Liam Hendriks is tied for the major league lead with 10 saves this season. He has a 1.10 ERA and 23 strikeouts in 16 1/3 innings for the first-place A's.
Catcher: J.T. Realmuto, Philadelphia Phillies
Realmuto, a free agent after this season, is proving again why he’s the best catcher in baseball. The 29-year-old leads all catchers with nine home runs, a .535 slugging percentage and a 1.3 fWAR.
First Baseman: Paul Goldschmidt, St. Louis Cardinals
Goldschmidt has been much better in Year 2 with the Cardinals. He started hot and continued to mash even after the team’s 16 days without games due to a COVID-19 outbreak. In 28 games, he leads all first basemen in fWAR (1.5) and is slashing .337/.478/.517.
Second Baseman: Robinson Canó, New York Mets
After a disappointing first season with the Mets, Canó looks more like the smooth-swinging second baseman New Yorkers remember from his time with the Yankees. In 28 games, he’s slashing .375/.408/.667, seven homers and 18 RBI.
Shortstop: Fernando Tatís Jr., San Diego Padres
Tatís is the most exciting player in baseball, and, at just 21 years old, he’s nowhere close to his peak yet. He leads all MLB players with a 2.6 fWAR, is tied for the MLB lead in homers and is undoubtedly the best player on what should be the first Padres’ playoff team since 2006.
Third Baseman: Manny Machado, San Diego Padres
Like Goldschmidt, Machado has been much better in Year 2 with his new team. He has the most home runs (11) as well as the highest slugging percentage (.600) and OPS (.976) among MLB third basemen.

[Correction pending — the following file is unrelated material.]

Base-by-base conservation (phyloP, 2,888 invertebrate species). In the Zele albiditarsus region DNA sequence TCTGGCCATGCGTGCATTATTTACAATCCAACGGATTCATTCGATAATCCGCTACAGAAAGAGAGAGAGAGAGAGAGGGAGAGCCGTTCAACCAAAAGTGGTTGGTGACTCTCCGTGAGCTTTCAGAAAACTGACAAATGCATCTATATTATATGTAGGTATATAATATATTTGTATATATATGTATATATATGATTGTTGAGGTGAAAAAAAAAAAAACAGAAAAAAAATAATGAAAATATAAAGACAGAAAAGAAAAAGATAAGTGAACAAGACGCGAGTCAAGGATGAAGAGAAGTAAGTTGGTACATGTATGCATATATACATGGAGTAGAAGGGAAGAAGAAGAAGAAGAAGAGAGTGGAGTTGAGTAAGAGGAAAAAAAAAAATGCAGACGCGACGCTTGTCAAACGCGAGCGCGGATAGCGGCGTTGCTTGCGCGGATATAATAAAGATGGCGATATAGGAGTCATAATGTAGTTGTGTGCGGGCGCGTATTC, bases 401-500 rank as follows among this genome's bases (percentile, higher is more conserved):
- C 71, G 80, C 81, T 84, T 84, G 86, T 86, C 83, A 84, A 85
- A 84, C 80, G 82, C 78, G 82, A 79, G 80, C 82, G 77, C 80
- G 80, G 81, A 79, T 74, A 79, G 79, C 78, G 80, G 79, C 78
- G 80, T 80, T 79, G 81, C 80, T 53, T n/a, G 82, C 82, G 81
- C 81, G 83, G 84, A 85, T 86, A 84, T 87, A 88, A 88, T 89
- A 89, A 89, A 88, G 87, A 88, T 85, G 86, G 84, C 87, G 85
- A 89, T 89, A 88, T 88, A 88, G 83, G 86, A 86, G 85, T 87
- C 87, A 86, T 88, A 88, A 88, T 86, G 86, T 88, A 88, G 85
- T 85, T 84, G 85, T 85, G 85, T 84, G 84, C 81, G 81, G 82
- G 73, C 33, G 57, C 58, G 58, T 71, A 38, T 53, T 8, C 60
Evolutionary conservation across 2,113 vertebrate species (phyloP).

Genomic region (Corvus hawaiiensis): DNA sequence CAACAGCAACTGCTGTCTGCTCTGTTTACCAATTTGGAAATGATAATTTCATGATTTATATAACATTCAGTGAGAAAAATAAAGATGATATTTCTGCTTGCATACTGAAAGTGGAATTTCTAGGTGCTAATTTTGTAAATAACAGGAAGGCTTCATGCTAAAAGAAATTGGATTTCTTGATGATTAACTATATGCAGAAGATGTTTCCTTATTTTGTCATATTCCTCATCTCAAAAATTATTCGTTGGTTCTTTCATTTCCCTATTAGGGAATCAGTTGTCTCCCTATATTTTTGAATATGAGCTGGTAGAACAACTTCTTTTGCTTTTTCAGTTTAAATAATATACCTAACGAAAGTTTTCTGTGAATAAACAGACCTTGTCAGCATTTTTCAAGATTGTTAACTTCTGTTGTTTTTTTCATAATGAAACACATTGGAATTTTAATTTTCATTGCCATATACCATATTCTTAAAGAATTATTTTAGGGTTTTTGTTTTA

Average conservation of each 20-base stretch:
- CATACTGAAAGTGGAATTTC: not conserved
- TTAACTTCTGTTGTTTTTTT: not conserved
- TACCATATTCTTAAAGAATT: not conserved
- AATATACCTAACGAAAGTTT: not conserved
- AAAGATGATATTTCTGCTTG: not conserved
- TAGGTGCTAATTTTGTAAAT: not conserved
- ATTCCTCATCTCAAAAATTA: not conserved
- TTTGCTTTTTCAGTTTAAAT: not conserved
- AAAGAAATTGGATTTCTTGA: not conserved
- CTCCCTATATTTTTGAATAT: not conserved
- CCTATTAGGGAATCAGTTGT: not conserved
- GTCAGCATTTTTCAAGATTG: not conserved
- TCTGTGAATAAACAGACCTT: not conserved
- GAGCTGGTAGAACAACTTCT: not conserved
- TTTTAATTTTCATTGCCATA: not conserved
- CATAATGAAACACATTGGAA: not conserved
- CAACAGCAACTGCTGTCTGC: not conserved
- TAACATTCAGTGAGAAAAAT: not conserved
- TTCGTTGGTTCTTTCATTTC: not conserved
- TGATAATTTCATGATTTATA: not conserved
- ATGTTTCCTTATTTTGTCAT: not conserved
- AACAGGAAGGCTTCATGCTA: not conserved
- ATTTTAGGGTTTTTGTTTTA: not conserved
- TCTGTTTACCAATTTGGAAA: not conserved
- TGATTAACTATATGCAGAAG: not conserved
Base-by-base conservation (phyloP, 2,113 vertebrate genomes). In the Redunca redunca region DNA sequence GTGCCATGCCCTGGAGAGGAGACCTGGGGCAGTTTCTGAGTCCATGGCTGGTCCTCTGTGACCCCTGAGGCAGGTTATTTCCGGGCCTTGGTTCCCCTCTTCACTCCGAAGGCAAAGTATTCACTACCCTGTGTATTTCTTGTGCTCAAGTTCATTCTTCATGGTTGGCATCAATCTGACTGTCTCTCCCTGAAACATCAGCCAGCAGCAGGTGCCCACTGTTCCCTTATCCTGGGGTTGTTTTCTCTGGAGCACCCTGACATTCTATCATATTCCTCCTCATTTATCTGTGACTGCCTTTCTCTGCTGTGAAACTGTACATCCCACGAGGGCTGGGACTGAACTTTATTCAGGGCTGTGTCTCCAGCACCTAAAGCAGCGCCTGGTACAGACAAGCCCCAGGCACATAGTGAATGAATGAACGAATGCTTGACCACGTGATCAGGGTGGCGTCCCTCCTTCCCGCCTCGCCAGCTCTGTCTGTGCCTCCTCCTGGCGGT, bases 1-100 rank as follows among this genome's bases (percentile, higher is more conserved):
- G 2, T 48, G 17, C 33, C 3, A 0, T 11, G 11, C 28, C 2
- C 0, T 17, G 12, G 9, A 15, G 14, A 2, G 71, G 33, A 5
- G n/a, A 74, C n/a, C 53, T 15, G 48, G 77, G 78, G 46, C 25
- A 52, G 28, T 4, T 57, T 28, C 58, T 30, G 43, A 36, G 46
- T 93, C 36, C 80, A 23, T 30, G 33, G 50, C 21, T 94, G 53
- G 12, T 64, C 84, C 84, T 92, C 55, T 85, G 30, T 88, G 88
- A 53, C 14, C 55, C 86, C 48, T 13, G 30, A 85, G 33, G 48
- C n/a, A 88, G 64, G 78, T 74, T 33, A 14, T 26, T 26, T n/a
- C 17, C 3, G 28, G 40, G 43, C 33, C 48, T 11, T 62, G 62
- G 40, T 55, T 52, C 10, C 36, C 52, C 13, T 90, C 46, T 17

Outfielders: Juan Soto, Washington Nationals; Mookie Betts, Los Angeles Dodgers; Mike Yastrzemski, San Francisco Giants
Soto’s strong third season in the show is one of the only bright spots for the Nationals this year, as the defending champs look nothing like the team that won it all in 2019. After missing the start of the truncated season, Soto, 21, is hitting .344/.438/.750 with 11 home runs and 25 RBI in just 26 games.
Betts has been everything the Dodgers hoped for in his first year in Los Angeles. His 2.1 fWAR ranks third in MLB. The best player on the best team in baseball deserves to start the All-Star Game.
In his second big-league season, Yastrzemski, 30, is living up to his Hall of Fame pedigree. He trails only Tatís for the most fWAR (2.1) in MLB and is slashing .298/.411/.603.
Designated Hitter: Jesse Winker, Cincinnati Reds
A brutal defender, Winker has settled into his role as the Reds’ DH and is in the middle of a breakout 2020 season. He’s slashing .314/.419/.657 with 10 home runs and 17 RBI.
Starting Pitcher: Yu Darvish, Chicago Cubs
Now healthy, Darvish is as good as he’s ever been. He’s 6-1 with a NL-best 1.47 ERA, a 1.00 WHIP and 52 strikeouts in 43 innings. He’s one of the main reasons why the resurgent Cubs are in first place in the NL Central.
Relief Pitcher: Kenley Jansen, Los Angeles Dodgers
Jansen, the closer on baseball’s best team, is having another strong season. He leads MLB with 10 saves, and he has a 1.20 ERA and 22 strikeouts in 15 innings.